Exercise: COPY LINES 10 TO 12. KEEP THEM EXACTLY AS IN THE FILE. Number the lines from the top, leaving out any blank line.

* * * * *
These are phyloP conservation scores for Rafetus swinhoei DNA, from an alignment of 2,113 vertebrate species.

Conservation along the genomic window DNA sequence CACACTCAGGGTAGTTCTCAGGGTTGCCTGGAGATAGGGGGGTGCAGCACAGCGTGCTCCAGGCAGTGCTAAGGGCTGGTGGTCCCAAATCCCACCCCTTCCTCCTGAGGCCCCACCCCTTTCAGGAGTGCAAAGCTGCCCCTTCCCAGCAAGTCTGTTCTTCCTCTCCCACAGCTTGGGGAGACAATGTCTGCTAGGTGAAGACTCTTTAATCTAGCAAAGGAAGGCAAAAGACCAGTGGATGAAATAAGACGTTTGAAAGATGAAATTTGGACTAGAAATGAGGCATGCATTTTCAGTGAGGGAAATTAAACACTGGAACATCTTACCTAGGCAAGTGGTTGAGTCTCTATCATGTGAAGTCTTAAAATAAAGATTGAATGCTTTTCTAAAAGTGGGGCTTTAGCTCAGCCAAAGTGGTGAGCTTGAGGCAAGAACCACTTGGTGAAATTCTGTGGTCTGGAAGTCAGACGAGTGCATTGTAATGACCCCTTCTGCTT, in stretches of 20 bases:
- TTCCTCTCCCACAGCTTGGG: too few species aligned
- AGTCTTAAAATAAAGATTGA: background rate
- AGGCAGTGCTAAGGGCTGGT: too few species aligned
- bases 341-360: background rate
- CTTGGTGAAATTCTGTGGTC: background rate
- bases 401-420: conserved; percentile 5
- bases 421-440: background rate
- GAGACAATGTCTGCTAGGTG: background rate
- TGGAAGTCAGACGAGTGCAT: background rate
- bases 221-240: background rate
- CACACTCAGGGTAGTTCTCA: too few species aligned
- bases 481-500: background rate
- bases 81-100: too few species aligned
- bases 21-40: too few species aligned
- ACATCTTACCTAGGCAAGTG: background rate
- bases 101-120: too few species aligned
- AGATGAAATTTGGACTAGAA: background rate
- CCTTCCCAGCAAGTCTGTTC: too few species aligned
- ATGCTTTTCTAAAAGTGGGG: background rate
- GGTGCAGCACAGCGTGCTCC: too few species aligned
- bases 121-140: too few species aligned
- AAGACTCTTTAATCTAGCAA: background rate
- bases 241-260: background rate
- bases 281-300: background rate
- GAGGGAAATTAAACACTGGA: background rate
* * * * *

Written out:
- GAGACAATGTCTGCTAGGTG: background rate
- TGGAAGTCAGACGAGTGCAT: background rate
- bases 221-240: background rate